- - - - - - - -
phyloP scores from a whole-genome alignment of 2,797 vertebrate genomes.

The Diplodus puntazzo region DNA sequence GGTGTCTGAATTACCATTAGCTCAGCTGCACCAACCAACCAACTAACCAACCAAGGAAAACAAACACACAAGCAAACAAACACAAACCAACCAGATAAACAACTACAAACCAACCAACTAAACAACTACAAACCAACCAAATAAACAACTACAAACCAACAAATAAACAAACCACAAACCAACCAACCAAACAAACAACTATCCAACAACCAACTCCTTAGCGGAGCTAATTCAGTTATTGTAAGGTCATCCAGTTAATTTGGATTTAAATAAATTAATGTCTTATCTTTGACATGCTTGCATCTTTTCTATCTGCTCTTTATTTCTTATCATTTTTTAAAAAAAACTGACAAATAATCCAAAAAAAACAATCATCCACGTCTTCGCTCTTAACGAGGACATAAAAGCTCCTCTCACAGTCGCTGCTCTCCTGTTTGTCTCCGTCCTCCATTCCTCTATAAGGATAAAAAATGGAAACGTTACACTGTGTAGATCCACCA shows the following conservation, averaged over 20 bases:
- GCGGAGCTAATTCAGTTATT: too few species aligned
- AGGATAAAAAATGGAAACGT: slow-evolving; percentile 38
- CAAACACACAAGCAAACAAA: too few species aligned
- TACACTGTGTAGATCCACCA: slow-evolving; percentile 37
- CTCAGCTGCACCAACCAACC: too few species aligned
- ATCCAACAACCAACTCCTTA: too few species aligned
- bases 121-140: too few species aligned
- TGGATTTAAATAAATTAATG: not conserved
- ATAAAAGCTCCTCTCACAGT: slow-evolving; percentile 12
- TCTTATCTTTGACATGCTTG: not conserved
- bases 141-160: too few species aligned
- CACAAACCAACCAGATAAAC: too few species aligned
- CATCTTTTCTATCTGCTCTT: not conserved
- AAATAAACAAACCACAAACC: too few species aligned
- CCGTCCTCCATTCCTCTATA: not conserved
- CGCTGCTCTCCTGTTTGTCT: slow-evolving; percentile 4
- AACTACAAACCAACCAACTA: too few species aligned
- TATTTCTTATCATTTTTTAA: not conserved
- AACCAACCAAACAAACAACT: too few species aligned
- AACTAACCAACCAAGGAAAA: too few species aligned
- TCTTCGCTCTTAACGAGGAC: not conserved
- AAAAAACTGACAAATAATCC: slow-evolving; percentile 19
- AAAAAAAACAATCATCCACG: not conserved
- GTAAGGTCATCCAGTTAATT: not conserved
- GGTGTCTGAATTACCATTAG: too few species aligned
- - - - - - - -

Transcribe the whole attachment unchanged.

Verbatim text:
phyloP scores from a whole-genome alignment of 2,797 vertebrate genomes.

The Diplodus puntazzo region DNA sequence GGTGTCTGAATTACCATTAGCTCAGCTGCACCAACCAACCAACTAACCAACCAAGGAAAACAAACACACAAGCAAACAAACACAAACCAACCAGATAAACAACTACAAACCAACCAACTAAACAACTACAAACCAACCAAATAAACAACTACAAACCAACAAATAAACAAACCACAAACCAACCAACCAAACAAACAACTATCCAACAACCAACTCCTTAGCGGAGCTAATTCAGTTATTGTAAGGTCATCCAGTTAATTTGGATTTAAATAAATTAATGTCTTATCTTTGACATGCTTGCATCTTTTCTATCTGCTCTTTATTTCTTATCATTTTTTAAAAAAAACTGACAAATAATCCAAAAAAAACAATCATCCACGTCTTCGCTCTTAACGAGGACATAAAAGCTCCTCTCACAGTCGCTGCTCTCCTGTTTGTCTCCGTCCTCCATTCCTCTATAAGGATAAAAAATGGAAACGTTACACTGTGTAGATCCACCA shows the following conservation, averaged over 20 bases:
- GCGGAGCTAATTCAGTTATT: too few species aligned
- AGGATAAAAAATGGAAACGT: slow-evolving; percentile 38
- CAAACACACAAGCAAACAAA: too few species aligned
- TACACTGTGTAGATCCACCA: slow-evolving; percentile 37
- CTCAGCTGCACCAACCAACC: too few species aligned
- ATCCAACAACCAACTCCTTA: too few species aligned
- bases 121-140: too few species aligned
- TGGATTTAAATAAATTAATG: not conserved
- ATAAAAGCTCCTCTCACAGT: slow-evolving; percentile 12
- TCTTATCTTTGACATGCTTG: not conserved
- bases 141-160: too few species aligned
- CACAAACCAACCAGATAAAC: too few species aligned
- CATCTTTTCTATCTGCTCTT: not conserved
- AAATAAACAAACCACAAACC: too few species aligned
- CCGTCCTCCATTCCTCTATA: not conserved
- CGCTGCTCTCCTGTTTGTCT: slow-evolving; percentile 4
- AACTACAAACCAACCAACTA: too few species aligned
- TATTTCTTATCATTTTTTAA: not conserved
- AACCAACCAAACAAACAACT: too few species aligned
- AACTAACCAACCAAGGAAAA: too few species aligned
- TCTTCGCTCTTAACGAGGAC: not conserved
- AAAAAACTGACAAATAATCC: slow-evolving; percentile 19
- AAAAAAAACAATCATCCACG: not conserved
- GTAAGGTCATCCAGTTAATT: not conserved
- GGTGTCTGAATTACCATTAG: too few species aligned